Although Georgie strongly identifies herself as being Chicana, when asked what she is, she finds she has to say, "I'm Chicana. Well, my parents are from Guatemala," because of people's assumptions that she is of Mexican descent. She stresses that although she is proud of her Guatemalan heritage, the term Chicano/a is more a political ideology that has taken her time to cultivate.

"I believe the term means a raza mujer or hombre that actively strives to liberate and empower their people wherever they may be and fight to end oppression everywhere," she says. "That entails combating their manifestations as perceived through sexism, homophobia, and racism, as well as classism."

Yaneth Rodriguez, another self-identified Chicana, explains her experience. "In high school, Chicano was Mexican American to me," she remembers. "But then I took a Chicana literature class and I read Chicano writers and I thought this wasn't only a Mexican American experience. I thought 'I feel this way as well.' I identified with them."

Yaneth's parents are from El Salvador and while she says she is proud to call herself Chicana, she understands the hesitation some may feel in using that word.

"When I began to identify myself as Chicana, I was worried that I was denying where my family was from, because most people assume that Chicana translates to Mexican American. I realized that I just have to talk to people about it, and explain so that they understand what it's all about," adds Yaneth.

Friends and family are not the only ones to resist the changing meaning of the word. At a recent national conference of MEChA (Movimiento Estudiantil Chicano/a de Aztlan), the student organization that is spearheading the issue, there was some resistance toward the inclusive definition of the word.

While most California MEChA organizations supported the changing definition, there were some schools from other parts of the Southwest that were adamantly against it.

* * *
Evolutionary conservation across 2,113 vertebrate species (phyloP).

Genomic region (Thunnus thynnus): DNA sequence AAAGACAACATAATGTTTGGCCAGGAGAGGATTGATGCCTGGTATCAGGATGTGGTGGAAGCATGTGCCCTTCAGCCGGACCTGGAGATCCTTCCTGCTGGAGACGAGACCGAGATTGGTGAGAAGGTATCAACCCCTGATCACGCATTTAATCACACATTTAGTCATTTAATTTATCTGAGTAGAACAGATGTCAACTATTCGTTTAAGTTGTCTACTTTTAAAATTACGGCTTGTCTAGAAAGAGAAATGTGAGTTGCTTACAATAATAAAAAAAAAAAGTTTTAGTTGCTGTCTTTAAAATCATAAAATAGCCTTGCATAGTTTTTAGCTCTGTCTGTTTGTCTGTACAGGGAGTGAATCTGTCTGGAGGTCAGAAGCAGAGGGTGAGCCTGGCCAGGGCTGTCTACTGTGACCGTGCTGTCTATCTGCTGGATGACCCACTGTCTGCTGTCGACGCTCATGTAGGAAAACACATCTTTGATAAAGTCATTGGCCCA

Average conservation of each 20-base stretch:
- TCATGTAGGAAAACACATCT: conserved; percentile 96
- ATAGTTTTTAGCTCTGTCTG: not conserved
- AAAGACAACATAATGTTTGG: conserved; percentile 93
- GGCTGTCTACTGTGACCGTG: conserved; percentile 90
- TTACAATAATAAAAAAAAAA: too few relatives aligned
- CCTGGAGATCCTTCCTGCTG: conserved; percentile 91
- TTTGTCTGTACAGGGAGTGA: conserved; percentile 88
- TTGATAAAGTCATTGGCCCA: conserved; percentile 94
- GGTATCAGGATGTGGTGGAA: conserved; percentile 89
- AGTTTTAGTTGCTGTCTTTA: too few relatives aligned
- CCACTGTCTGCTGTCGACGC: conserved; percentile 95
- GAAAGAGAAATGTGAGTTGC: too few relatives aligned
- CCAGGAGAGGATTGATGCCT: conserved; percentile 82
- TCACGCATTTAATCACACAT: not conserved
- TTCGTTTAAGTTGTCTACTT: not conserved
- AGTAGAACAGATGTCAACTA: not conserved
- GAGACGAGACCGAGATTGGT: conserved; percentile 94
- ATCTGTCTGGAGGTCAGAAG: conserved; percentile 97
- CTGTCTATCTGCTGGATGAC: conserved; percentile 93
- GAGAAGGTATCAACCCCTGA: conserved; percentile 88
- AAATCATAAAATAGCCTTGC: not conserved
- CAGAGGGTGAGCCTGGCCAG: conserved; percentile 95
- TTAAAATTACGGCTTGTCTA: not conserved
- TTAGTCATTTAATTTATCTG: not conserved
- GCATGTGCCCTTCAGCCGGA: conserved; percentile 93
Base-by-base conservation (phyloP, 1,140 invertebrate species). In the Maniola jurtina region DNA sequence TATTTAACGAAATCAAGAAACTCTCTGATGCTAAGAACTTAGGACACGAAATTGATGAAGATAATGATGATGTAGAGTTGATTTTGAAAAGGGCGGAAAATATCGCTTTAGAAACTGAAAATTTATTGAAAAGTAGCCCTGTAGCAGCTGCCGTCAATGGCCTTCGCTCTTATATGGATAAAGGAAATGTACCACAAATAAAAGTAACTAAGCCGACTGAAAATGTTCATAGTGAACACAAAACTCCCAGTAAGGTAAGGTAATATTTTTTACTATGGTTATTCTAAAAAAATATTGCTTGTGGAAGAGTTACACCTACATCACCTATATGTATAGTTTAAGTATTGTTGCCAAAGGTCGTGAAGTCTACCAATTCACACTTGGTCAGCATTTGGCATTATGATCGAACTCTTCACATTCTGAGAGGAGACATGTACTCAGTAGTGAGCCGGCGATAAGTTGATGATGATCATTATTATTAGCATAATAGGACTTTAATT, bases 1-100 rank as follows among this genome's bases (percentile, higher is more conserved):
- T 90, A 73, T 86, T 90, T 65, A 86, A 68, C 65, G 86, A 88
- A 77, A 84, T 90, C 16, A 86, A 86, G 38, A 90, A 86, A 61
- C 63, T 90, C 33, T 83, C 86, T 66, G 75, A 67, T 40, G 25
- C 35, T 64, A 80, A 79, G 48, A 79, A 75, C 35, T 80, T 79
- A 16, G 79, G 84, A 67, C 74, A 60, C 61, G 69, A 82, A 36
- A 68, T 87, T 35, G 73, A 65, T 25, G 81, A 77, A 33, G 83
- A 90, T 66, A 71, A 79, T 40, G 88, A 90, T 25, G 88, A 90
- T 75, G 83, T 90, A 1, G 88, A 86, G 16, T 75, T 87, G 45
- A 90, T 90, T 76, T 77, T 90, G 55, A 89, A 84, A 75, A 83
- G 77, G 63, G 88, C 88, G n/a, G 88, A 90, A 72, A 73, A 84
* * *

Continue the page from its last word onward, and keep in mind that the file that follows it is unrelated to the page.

"We went to Nationals (MeCHA's national conference) and I came back more sad than angry," Yaneth said. "I thought, 'I can't believe this. We're striving to combat oppression, yet people are oppressing us within our own movement.'"

Georgie said she felt those opposed just had a poor understanding of the changing situation. "That's basically an ignorance of the demographics or of the reality in the barrios," she says. She adds that those resistant to accepting non-Mexican Americans self-identifying as Chicanos are just not exposed to it and are impeding the route to positive change. "I'm disappointed, but not dissuaded from continuing the struggle."

And that same sense of determination is also felt by Yaneth, who maintains that there will be unity within the Latino activist community although it may take time. "Love unifies us," she says. "Love for our people, our culture, our history and our future. For so long, we've been oppressed and for so long we've had people struggle. And we want to make it better. We all have this common goal."

The question seems to be whether or not the inclusive meaning of the word will sustain, or even change in popular culture. But, in the hearts of Chicanas like Georgie, Yaneth and me, that's really of little consequence. We, along with many others, know that the words Chicano/a has to do with an evolved state of mind, and is not a group into which you are born.

Now more than ever do I understand what Ruben Salazar was saying in his "Who is a Chicano?" article when he said that the word Chicano is as difficult to define as the word "soul."

Thirty years after they were written, those words are still all too true.